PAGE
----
GA-ASI Receives MQ-9 Service Funding | UAE Reveals SR5 MRLs | Elbit To Supply Laser DIRCM To Asia-Pacific
General Atomics Aeronautical Systems won a $7.8 million contract modification, which provides for Group 5 Unmanned Air System intelligence, surveillance, and reconnaissance services. The services are in support of outside the continental US Task Force Southwest and US Marine Corps operations utilizing contractor-owned/contractor-operated MQ-9 Unmanned Air Systems. The MQ-9 Reaper is the primary offensive strike Unmanned Aerial Vehicle for the US Air Force. Given its significant loiter time, wide-range sensors, multi-mode communications suite, and precision weapons, it provides a unique capability to perform strike, coordination, and reconnaissance against high-value, fleeting, and time-sensitive targets. Reapers can also perform the following missions and tasks: intelligence, surveillance, reconnaissance, close air support, combat search and rescue, precision strike, buddy-laser, convoy/raid overwatch, route clearance, target development, and terminal air guidance. Work will take place in Yuma, Arizona and Poway, California as well as other locations. Estimated completion date is May 2020.
The US Navy and Boeing announced the delivery of its first tiltrotor CMV-22B Osprey-variant aircraft. The plane will replace the aging C-2A Greyhound fleet of planes. It is designed to transport personnel and cargo from shore to aircraft carriers. The first Navy CMV-22B Osprey was delivered to the Navy at Bell’s manufacturing facilities in Amarillo, Texas. The planes will be based at Naval Air Station North Island in San Diego, California, and Naval Air Station Norfolk in Virginia. The CMV-22B, which first flew in December, carries up to 6,000 pounds for more than 1,150 nautical miles. It’s the only aircraft that can transport major components of the F-35C engine directly to a carrier flight deck, a critical capability for Navy logistics and support.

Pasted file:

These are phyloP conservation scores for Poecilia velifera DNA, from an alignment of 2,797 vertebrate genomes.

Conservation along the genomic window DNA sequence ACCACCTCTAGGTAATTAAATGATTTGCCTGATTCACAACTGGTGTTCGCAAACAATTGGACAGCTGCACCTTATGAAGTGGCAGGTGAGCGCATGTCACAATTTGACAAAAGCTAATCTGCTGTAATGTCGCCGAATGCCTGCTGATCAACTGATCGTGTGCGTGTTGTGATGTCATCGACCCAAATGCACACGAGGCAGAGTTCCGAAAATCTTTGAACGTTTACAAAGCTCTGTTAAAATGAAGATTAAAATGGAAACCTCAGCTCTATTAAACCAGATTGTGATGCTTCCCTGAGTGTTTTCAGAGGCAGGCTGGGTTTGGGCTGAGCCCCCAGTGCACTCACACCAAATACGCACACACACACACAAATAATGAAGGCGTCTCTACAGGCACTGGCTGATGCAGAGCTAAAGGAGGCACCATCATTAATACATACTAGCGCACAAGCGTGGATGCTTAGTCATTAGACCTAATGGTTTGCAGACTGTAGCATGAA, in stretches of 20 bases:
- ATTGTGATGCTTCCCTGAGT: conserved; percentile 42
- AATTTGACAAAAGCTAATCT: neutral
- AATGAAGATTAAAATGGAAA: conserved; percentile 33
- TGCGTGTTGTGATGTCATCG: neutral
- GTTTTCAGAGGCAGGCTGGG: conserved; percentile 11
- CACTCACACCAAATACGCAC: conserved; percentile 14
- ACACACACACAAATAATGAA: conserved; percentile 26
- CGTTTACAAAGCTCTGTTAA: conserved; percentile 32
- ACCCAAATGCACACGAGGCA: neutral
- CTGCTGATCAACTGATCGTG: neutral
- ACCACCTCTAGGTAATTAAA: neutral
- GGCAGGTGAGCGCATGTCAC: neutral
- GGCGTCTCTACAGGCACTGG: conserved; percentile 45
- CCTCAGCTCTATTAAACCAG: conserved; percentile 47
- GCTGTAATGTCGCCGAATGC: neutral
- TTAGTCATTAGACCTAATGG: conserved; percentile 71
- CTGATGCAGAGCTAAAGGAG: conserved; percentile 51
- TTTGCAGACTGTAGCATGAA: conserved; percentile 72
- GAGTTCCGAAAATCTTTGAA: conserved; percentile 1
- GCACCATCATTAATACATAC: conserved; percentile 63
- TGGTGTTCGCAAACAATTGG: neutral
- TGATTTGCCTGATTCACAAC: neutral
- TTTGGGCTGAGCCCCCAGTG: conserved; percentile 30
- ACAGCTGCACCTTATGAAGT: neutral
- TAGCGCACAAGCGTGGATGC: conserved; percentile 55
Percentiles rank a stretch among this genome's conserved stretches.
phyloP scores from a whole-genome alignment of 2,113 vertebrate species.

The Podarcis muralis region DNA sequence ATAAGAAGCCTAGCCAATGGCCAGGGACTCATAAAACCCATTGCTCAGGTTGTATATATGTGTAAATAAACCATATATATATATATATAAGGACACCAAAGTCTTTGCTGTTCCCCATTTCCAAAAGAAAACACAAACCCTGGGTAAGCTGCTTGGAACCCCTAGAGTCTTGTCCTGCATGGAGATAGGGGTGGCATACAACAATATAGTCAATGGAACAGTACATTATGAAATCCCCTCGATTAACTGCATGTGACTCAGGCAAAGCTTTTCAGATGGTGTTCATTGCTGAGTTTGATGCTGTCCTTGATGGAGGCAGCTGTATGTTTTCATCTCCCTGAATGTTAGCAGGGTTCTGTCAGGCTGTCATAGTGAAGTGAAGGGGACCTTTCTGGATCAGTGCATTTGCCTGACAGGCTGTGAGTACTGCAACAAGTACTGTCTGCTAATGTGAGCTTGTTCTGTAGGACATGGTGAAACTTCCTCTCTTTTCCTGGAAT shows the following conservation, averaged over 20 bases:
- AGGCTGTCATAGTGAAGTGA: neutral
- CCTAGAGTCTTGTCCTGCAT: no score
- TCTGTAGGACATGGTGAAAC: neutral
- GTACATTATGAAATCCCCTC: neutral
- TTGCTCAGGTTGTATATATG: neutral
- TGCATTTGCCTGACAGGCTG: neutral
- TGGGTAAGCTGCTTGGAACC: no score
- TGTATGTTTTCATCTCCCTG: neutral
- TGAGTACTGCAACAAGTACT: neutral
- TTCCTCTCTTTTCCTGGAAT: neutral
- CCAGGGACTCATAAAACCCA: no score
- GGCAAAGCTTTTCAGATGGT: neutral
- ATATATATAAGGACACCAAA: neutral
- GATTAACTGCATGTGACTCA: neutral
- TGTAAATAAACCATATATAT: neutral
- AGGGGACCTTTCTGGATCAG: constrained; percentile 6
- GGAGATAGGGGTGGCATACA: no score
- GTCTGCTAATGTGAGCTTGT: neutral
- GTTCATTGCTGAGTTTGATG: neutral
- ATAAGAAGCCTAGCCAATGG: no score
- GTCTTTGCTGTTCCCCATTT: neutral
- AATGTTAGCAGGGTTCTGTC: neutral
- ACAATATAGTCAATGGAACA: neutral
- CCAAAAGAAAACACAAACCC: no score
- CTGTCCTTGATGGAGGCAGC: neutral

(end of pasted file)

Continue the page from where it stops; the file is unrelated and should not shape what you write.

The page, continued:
Middle East & Africa
Jane’s reports that The United Arab Emirates Armed Forces are operating the Norinco SR5 Multiple Rocket Launchers (MRLs). The UAE revealed the MRLs during a parade on February 9, which was attended by the crown princes of all seven emirates, the event was held at Zayed Air Base to celebrate the UAE’s military intervention in Yemen. Personnel from various military branches formed up on a parking apron flanked by military equipment that included an SR5 on each side. The Rocket Launchers were each fitted with six-round pods for 220 mm artillery rockets or King Dragon 60 laser- and GPS-guided surface-to-surface missiles with a maximum range of 70 km. The system can also be fitted with two pods each with 20 122 mm projectiles.
Boeing won a $22.2 million delivery order for the procurement of trailing edge flaps in support of the F/A-18 C-D aircraft. A Trailing Edge is the rear edge of an aircraft’s wing flap where the airflow separated by the Leading Edge, which is a part of the wing that first contacts the air, rejoins. The trailing edge is the location for essential control surfaces. The Hornets won a twin-engine, carrier-capable, multirole fighter aircraft. Work will take place in Emmen, Switzerland and St. Louis, Missouri. Estimated completion will be in February 2023. Switzerland funds in the amount of $10,9 million will be obligated at the time of award and funds will not expire at the end of the current fiscal year.
Elbit Systems has secured contracts worth about $136 million to provide airborne laser Direct Infra-Red Counter Measure (DIRCM) systems to undisclosed customers in Asia-Pacific. Elbit Systems will equip fleets of Airbus and Boeing aircraft with DIRCM systems. These systems will come from the Multi Spectral Infrared Countermeasures (MUSIC) family. The company will also provide its infra-red missile warning systems. These contract awards follow recent awards to install DIRCM systems onboard Airbus A400 aircraft of the German Air Force and onboard NATO’s Airbus A330 Multinational Multi-Role Tanker Transport fleet.
Japan launched an H-IIA rocket carrying an intelligence-gathering satellite from the Japan Aerospace Exploration Agency’s (JAXA’s) launch site at the Tanegashima Space Center in Kagoshima Prefecture on February 9, local media reports. The optical-imaging satellite, called Information Gathering Satellite Optical 7 (IGS Optical 7), joined seven other IGS satellites – two other optical and five radar-imaging ones – designed to enhance Japan’s reconnaissance capabilities amid what Tokyo has described as a “severe” security environment in the region. Tokyo plans to add two more satellites to the constellation.
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